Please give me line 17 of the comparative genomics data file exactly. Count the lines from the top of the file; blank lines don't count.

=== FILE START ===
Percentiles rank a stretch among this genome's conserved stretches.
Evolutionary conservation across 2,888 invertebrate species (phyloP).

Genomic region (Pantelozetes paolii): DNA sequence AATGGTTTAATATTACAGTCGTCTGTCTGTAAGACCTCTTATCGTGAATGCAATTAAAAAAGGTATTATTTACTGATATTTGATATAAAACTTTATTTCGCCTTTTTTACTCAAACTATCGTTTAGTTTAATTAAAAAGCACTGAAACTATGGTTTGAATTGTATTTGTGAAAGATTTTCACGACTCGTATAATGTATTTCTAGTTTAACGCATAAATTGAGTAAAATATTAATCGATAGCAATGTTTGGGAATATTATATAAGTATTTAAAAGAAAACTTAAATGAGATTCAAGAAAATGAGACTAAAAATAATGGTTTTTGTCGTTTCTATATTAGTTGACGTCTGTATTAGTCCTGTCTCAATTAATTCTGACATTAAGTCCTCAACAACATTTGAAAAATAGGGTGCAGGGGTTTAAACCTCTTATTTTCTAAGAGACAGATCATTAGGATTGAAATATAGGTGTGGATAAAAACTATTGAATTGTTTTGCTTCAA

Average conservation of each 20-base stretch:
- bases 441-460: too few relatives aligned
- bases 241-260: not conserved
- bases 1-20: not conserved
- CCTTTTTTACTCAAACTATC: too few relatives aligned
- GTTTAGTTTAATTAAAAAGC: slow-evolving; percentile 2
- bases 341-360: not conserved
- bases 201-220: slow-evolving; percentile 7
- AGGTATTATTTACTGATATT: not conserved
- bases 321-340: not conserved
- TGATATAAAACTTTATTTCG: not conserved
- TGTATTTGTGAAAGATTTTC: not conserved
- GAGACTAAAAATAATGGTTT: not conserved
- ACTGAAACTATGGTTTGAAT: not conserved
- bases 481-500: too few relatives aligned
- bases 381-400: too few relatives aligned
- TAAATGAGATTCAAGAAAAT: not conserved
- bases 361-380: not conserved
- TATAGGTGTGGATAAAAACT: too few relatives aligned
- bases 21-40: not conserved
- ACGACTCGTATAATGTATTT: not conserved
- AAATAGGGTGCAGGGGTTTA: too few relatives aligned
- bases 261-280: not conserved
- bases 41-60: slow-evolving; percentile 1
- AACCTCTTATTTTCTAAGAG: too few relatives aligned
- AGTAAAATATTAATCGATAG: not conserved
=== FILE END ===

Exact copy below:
- ACTGAAACTATGGTTTGAAT: not conserved